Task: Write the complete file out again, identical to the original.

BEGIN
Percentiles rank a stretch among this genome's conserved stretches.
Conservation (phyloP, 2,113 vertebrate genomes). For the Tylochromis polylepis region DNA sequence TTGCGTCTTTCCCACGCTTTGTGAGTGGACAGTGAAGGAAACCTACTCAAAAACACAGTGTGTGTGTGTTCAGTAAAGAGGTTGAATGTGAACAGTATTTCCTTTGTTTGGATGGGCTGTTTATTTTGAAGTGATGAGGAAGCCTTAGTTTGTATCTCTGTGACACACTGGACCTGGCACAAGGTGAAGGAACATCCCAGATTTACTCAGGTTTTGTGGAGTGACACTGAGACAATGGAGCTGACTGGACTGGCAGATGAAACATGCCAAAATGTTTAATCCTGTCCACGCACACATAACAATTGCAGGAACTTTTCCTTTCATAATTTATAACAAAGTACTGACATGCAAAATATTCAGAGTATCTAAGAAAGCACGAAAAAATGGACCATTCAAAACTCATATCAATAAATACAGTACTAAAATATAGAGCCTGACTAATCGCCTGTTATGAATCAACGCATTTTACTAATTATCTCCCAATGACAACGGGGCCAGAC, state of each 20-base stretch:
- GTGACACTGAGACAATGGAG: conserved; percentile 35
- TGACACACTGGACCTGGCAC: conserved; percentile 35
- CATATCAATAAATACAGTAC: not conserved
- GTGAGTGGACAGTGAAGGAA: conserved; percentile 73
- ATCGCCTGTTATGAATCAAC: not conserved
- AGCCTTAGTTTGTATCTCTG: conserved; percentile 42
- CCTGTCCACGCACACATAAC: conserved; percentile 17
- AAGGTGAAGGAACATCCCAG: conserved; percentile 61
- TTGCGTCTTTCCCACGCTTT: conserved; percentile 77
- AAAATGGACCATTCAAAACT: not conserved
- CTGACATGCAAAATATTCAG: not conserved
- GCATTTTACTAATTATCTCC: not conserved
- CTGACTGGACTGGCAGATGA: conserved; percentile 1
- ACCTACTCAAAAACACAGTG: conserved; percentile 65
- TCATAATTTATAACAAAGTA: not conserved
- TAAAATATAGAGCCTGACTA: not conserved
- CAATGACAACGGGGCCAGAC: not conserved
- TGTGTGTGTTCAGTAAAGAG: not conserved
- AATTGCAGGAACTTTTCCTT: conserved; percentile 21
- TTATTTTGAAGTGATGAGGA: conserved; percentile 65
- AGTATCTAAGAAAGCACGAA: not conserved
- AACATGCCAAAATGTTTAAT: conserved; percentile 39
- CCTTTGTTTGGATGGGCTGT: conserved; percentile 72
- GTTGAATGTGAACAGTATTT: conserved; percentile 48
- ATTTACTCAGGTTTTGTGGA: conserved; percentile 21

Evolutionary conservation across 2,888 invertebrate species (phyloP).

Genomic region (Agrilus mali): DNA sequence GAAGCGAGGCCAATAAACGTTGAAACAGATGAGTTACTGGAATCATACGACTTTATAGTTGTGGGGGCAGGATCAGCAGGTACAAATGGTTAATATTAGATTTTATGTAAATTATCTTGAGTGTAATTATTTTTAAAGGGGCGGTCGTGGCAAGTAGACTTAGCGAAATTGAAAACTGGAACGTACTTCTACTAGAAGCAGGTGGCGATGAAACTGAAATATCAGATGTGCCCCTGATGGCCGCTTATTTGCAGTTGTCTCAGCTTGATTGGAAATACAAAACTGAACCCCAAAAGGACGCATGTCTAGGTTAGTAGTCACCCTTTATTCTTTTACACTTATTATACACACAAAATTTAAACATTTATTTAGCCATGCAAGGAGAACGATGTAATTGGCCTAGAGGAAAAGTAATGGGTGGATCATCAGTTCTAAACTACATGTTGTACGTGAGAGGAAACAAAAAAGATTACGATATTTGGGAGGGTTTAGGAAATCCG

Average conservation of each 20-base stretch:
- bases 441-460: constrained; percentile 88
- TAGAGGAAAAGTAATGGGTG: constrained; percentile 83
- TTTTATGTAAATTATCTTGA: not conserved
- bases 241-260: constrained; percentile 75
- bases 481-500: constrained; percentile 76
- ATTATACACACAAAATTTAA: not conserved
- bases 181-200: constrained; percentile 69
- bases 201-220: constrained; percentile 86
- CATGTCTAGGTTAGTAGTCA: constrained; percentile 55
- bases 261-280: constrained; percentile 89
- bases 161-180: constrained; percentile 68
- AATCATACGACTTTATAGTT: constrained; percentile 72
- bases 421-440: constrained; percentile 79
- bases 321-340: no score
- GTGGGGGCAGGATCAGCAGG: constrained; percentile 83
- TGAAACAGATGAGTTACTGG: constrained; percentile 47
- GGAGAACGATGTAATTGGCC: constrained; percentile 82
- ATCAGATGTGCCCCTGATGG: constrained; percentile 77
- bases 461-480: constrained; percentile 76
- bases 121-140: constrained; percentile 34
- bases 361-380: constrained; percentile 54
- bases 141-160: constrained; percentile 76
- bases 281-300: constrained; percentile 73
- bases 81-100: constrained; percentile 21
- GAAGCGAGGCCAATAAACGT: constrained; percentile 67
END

Percentiles rank a stretch among this genome's conserved stretches.
Conservation (phyloP, 2,113 vertebrate genomes). For the Tylochromis polylepis region DNA sequence TTGCGTCTTTCCCACGCTTTGTGAGTGGACAGTGAAGGAAACCTACTCAAAAACACAGTGTGTGTGTGTTCAGTAAAGAGGTTGAATGTGAACAGTATTTCCTTTGTTTGGATGGGCTGTTTATTTTGAAGTGATGAGGAAGCCTTAGTTTGTATCTCTGTGACACACTGGACCTGGCACAAGGTGAAGGAACATCCCAGATTTACTCAGGTTTTGTGGAGTGACACTGAGACAATGGAGCTGACTGGACTGGCAGATGAAACATGCCAAAATGTTTAATCCTGTCCACGCACACATAACAATTGCAGGAACTTTTCCTTTCATAATTTATAACAAAGTACTGACATGCAAAATATTCAGAGTATCTAAGAAAGCACGAAAAAATGGACCATTCAAAACTCATATCAATAAATACAGTACTAAAATATAGAGCCTGACTAATCGCCTGTTATGAATCAACGCATTTTACTAATTATCTCCCAATGACAACGGGGCCAGAC, state of each 20-base stretch:
- GTGACACTGAGACAATGGAG: conserved; percentile 35
- TGACACACTGGACCTGGCAC: conserved; percentile 35
- CATATCAATAAATACAGTAC: not conserved
- GTGAGTGGACAGTGAAGGAA: conserved; percentile 73
- ATCGCCTGTTATGAATCAAC: not conserved
- AGCCTTAGTTTGTATCTCTG: conserved; percentile 42
- CCTGTCCACGCACACATAAC: conserved; percentile 17
- AAGGTGAAGGAACATCCCAG: conserved; percentile 61
- TTGCGTCTTTCCCACGCTTT: conserved; percentile 77
- AAAATGGACCATTCAAAACT: not conserved
- CTGACATGCAAAATATTCAG: not conserved
- GCATTTTACTAATTATCTCC: not conserved
- CTGACTGGACTGGCAGATGA: conserved; percentile 1
- ACCTACTCAAAAACACAGTG: conserved; percentile 65
- TCATAATTTATAACAAAGTA: not conserved
- TAAAATATAGAGCCTGACTA: not conserved
- CAATGACAACGGGGCCAGAC: not conserved
- TGTGTGTGTTCAGTAAAGAG: not conserved
- AATTGCAGGAACTTTTCCTT: conserved; percentile 21
- TTATTTTGAAGTGATGAGGA: conserved; percentile 65
- AGTATCTAAGAAAGCACGAA: not conserved
- AACATGCCAAAATGTTTAAT: conserved; percentile 39
- CCTTTGTTTGGATGGGCTGT: conserved; percentile 72
- GTTGAATGTGAACAGTATTT: conserved; percentile 48
- ATTTACTCAGGTTTTGTGGA: conserved; percentile 21

Evolutionary conservation across 2,888 invertebrate species (phyloP).

Genomic region (Agrilus mali): DNA sequence GAAGCGAGGCCAATAAACGTTGAAACAGATGAGTTACTGGAATCATACGACTTTATAGTTGTGGGGGCAGGATCAGCAGGTACAAATGGTTAATATTAGATTTTATGTAAATTATCTTGAGTGTAATTATTTTTAAAGGGGCGGTCGTGGCAAGTAGACTTAGCGAAATTGAAAACTGGAACGTACTTCTACTAGAAGCAGGTGGCGATGAAACTGAAATATCAGATGTGCCCCTGATGGCCGCTTATTTGCAGTTGTCTCAGCTTGATTGGAAATACAAAACTGAACCCCAAAAGGACGCATGTCTAGGTTAGTAGTCACCCTTTATTCTTTTACACTTATTATACACACAAAATTTAAACATTTATTTAGCCATGCAAGGAGAACGATGTAATTGGCCTAGAGGAAAAGTAATGGGTGGATCATCAGTTCTAAACTACATGTTGTACGTGAGAGGAAACAAAAAAGATTACGATATTTGGGAGGGTTTAGGAAATCCG

Average conservation of each 20-base stretch:
- bases 441-460: constrained; percentile 88
- TAGAGGAAAAGTAATGGGTG: constrained; percentile 83
- TTTTATGTAAATTATCTTGA: not conserved
- bases 241-260: constrained; percentile 75
- bases 481-500: constrained; percentile 76
- ATTATACACACAAAATTTAA: not conserved
- bases 181-200: constrained; percentile 69
- bases 201-220: constrained; percentile 86
- CATGTCTAGGTTAGTAGTCA: constrained; percentile 55
- bases 261-280: constrained; percentile 89
- bases 161-180: constrained; percentile 68
- AATCATACGACTTTATAGTT: constrained; percentile 72
- bases 421-440: constrained; percentile 79
- bases 321-340: no score
- GTGGGGGCAGGATCAGCAGG: constrained; percentile 83
- TGAAACAGATGAGTTACTGG: constrained; percentile 47
- GGAGAACGATGTAATTGGCC: constrained; percentile 82
- ATCAGATGTGCCCCTGATGG: constrained; percentile 77
- bases 461-480: constrained; percentile 76
- bases 121-140: constrained; percentile 34
- bases 361-380: constrained; percentile 54
- bases 141-160: constrained; percentile 76
- bases 281-300: constrained; percentile 73
- bases 81-100: constrained; percentile 21
- GAAGCGAGGCCAATAAACGT: constrained; percentile 67